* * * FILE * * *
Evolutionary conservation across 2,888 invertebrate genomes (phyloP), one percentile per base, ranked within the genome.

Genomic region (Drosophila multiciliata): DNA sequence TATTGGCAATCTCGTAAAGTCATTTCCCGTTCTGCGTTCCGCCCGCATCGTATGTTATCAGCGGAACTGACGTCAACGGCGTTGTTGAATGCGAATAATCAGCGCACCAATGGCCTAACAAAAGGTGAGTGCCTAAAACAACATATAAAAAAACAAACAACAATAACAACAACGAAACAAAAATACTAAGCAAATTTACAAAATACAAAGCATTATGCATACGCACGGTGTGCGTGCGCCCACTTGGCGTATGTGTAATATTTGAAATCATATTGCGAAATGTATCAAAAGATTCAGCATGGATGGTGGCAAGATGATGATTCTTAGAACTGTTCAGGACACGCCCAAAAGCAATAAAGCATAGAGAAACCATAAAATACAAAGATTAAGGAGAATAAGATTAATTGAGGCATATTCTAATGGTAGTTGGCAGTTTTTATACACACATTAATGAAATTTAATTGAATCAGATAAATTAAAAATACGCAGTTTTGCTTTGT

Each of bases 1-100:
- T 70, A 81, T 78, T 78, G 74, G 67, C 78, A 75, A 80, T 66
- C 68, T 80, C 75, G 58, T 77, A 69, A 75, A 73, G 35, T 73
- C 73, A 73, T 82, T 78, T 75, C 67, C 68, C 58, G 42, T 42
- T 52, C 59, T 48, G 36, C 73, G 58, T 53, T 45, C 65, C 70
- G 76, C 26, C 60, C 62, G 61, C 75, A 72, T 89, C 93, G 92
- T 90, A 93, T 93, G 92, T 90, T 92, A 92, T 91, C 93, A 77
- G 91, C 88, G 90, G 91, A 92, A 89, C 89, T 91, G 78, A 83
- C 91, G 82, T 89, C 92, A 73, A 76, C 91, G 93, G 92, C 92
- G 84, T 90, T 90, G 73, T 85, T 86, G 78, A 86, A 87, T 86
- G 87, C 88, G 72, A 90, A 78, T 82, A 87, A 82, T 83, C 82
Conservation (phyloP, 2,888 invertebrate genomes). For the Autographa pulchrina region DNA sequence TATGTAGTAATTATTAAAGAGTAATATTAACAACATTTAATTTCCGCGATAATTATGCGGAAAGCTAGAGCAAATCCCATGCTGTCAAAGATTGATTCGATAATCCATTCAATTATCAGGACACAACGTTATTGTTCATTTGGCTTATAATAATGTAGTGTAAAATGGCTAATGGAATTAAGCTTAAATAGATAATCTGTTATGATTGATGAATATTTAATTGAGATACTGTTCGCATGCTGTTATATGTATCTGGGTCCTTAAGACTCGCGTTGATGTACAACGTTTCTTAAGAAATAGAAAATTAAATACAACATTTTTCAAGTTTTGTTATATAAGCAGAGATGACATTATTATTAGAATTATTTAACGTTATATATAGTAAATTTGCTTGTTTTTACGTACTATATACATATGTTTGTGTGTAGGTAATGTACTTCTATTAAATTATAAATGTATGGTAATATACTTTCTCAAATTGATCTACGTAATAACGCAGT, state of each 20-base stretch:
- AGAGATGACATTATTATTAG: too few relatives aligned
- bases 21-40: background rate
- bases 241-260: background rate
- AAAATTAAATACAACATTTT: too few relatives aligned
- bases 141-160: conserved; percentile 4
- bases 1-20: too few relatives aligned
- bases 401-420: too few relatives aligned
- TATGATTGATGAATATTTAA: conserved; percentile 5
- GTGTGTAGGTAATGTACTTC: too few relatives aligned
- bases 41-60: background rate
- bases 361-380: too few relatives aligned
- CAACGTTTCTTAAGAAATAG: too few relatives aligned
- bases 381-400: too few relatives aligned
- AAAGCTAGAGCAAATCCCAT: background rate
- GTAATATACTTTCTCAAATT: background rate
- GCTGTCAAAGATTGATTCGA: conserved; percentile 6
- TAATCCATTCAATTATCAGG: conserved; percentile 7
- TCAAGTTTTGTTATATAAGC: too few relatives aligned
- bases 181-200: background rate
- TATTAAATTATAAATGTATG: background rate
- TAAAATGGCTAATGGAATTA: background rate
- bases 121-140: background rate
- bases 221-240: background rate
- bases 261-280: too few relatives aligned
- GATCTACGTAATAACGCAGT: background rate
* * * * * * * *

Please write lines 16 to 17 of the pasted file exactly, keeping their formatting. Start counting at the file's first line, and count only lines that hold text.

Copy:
- bases 21-40: background rate
- bases 241-260: background rate